16 Civil War Part II
Civil War 1863-1865
Jim Ross-Nazzal, PhD and Students
1862 was a non-presidential election year. Although Republicans retained control of the Senate and the House, they lost some seats. Nevertheless, the 37th Congress was one of the most active in US history. First, they enacted all of the Republican platform goals from the 1860 election. Then they set their sights on the future. Congress passed the Morrill Tariff, which helped pay for the War. Then an income tax was revised to include taxing luxury goods. This also helped pay for the War. These, and other measures, helped to keep down inflation.
Congress passed the Homestead Act, which offered 150 acres for anyone moving west of the Mississippi River. If you lived on the land for 5 years, the federal government would give you the title to the land, free and clear.
The Land Grant College bill appropriated land and money to build agricultural colleges to teach those who took advantage of the Homestead Act how to be successful farmers. Colleges today such as Wisconsin, Washington State University, Arizona, and Texas A&M (“A” is for “Agricultural) started as land grant colleges.
Finally, the 37th Congress passed a railroad bill designed to build a transcontinental railroad from Omaha, Nebraska to San Francisco.
The North experienced an economic boom and the economy plus the new taxes helped in large measure to pay for the war. There was no equivalent in the Confederacy.
Nevertheless, there was a growing opposition. Many were disillusioned with the war effort and Lincoln’s administration. Much of the opposition was centered in New York were the governor (Horatio Seymour) was an outspoken critic of Lincoln. In New York City, fear of immigrants, especially Irish immigrants, in having to complete for jobs with ex slaves, and Irish immigrants being drafted in numbers higher than their American born peers, led in part to the draft riots shortly after Gettysburg. There was also growing opposition in the border areas, where Lincoln had the army arrest thousands of protesters.
Battle of Fredericksburg, December 13th, 1862. McClellan is replaced by General Ambrose Burnside, whose claim to fame will be his dramatic facial hair on the sides of his head, eventually called sideburns. Burnside ordered his troops to attack Lee’s forces, which were dug in and fortified. Unfortunately, Union troops attacked Lee’s forced without cover so the Confederate troops mowed down the Union forces. Burnside suffered approximately 10,000 casualties to Lee’s 5,000.
Then there was the political significance of Fredericksburg, which produced a crisis in Lincoln’s cabinet. There existed divisions among the Radical Republicans and moderate Republicans. Others feared Lincoln would not follow through on emancipation and were also upset with Lincoln’s choice of inept generals. Much of the frustration was focused on Seward and Chase. Lincoln meets with a delegation of Republican congressmen, who blamed Lincoln for the military losses because they believe Lincoln’s cabinet gave him wrong and at times conflicting advice. The delegation pushed Lincoln to reorganize his cabinet. Lincoln listens then tells the delegation to return the next day. The delegation is particularly focused on getting Seward removed, however Seward was Lincoln’s chief confidant.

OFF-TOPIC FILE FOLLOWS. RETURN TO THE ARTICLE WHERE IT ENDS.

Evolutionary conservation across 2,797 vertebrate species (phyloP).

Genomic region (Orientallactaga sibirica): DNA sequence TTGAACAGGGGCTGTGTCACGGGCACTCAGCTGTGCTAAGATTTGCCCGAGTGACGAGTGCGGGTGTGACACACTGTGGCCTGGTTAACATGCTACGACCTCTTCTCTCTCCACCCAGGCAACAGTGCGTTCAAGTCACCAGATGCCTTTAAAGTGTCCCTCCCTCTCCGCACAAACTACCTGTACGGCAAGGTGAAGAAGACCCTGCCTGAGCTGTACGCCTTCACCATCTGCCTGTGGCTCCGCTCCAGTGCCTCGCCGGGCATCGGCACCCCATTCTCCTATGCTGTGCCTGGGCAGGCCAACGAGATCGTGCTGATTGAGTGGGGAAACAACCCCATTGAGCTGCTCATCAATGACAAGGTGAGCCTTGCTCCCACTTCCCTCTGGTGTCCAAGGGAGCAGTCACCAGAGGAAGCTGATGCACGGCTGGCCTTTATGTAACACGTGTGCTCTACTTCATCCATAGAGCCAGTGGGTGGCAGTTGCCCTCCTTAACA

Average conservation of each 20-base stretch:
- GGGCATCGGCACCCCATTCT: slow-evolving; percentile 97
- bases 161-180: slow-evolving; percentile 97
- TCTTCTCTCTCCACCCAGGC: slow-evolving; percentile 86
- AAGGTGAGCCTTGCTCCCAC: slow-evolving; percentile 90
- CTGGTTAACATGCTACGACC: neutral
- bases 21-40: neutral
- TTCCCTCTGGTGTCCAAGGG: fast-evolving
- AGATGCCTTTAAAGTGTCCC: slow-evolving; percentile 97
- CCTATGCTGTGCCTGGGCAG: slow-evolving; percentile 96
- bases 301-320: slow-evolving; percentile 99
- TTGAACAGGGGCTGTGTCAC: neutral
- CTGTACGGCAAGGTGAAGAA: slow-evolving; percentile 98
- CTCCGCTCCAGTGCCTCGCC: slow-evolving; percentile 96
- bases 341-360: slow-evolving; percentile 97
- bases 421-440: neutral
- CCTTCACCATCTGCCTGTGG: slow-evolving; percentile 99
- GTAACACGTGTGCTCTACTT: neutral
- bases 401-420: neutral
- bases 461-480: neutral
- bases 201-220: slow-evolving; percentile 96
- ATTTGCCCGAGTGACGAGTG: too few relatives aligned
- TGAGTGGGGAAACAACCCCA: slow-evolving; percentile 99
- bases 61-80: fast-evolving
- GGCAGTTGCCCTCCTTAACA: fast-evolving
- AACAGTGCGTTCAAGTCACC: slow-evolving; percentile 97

On December 19th, Lincoln assembled most of his cabinet (sans Seward and Chase) and told the cabinet what the Congressional delegation told him. Lincoln asked, “Are we divided?” Each cabinet member answered no in front of the delegation. The next day (December 20th) Seward and Chase offered to resign, Lincoln refused both but told them he has something to keep the Radical Republicans at bay.
Battle of Chancellorsville, April 21 to May 11, 1863. 30,051 casualties. General Joseph Hooker (who replaced Burnside) is routed by Lee. The defeat caused Lincoln’s cabinet to draft letters of resignation, which Lincoln refused to accept. There was, however, another shake up of Union generals. And, Lincoln announces the first federal draft in July. Democrats voice their opposition and many Democratic leaders in the border states call for an armistice. Some of the most vocal opponents of Lincoln and the Republican’s war efforts are arrested. One in particular, Clement Vallandingham of Ohio was arrested by General Burnside, thrown into prison, and eventually exiled to the Confederacy. He migrates to Canada where he attempts to lead the Democratic opposition to Lincoln.